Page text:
Santa Fe, New Mexico’s capital, sits in the Sangre de Cristo foothills. It’s renowned for its Pueblo-style architecture and as a creative arts hotbed. Founded as a Spanish colony in 1610, it has at its heart the traditional Plaza. The surrounding historic district’s crooked streets wind past adobe landmarks including the Palace of the Governors, now home to the New Mexico History Museum.
Santa Fe - water tower
Santa Fe depot
Santa Fe - view from Sun Mountain
Santa Fe - pojaque dancers
Santa Fe - Loretto sunset
Today, Santa Fe is recognized as one of the most intriguing urban environments in the nation, due largely to the city’s preservation of historic buildings and a modern zoning code, passed in 1958, that mandates the city’s distinctive Spanish-Pueblo style of architecture, based on the adobe (mud and straw) and wood construction of the past. Also preserved are the traditions of the city’s rich cultural heritage which helps make Santa Fe one of the country’s most diverse and fascinating places to visit.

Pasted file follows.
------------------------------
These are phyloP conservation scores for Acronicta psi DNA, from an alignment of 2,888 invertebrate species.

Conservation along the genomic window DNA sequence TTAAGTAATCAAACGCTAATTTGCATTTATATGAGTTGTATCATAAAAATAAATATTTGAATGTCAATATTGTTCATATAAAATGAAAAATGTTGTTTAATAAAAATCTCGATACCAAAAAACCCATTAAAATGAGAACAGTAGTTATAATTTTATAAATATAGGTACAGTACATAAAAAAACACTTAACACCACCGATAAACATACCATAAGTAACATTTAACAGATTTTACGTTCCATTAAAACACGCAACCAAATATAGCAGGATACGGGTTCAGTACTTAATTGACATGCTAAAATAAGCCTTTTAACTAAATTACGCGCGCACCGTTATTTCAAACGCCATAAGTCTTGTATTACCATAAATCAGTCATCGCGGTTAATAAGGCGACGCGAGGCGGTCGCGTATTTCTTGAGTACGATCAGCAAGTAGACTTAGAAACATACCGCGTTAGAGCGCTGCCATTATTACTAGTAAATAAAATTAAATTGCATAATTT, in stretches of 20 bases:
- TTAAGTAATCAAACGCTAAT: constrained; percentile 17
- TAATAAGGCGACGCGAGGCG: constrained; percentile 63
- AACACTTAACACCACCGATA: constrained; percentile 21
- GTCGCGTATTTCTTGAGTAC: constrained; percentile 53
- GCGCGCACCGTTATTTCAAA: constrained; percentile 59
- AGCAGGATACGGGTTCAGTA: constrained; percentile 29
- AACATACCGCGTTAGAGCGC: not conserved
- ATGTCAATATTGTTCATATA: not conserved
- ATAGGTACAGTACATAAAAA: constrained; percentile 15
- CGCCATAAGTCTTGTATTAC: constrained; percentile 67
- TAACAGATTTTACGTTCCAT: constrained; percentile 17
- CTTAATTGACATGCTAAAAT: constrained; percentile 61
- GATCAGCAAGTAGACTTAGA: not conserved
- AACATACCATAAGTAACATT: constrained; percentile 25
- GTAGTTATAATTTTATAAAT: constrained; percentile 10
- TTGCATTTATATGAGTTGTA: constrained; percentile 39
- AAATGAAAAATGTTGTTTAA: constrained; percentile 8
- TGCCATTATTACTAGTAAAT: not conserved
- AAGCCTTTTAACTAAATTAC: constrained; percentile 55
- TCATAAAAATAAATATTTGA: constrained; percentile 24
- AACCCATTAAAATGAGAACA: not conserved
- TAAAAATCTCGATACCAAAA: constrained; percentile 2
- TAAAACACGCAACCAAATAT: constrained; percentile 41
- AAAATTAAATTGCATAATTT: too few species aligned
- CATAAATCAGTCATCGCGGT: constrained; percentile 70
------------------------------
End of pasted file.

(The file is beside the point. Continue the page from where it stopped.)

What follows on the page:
San Miguel Chapel nearby is said to be the country's oldest church. The city’s vibrant art scene encompasses endless galleries along Canyon Road and institutions such as the Georgia O'Keeffe Museum, celebrating the namesake painter. The Museum of International Folk-Art displays vast international collections, while the Museum of Indian Arts and Culture is devoted to Southwestern Native American heritage. Local culinary specialties include enchiladas topped with red and green chili. Outside town, Bandelier National Monument protects 33,000 acres of canyon and mesa country, including ancient Anasazi (Native American) ruins.
• Georgia O’Keeffe Museum
• Loretto Chapel
• Palace of the Governors
• Santa Fe Plaza
• Canyon Road
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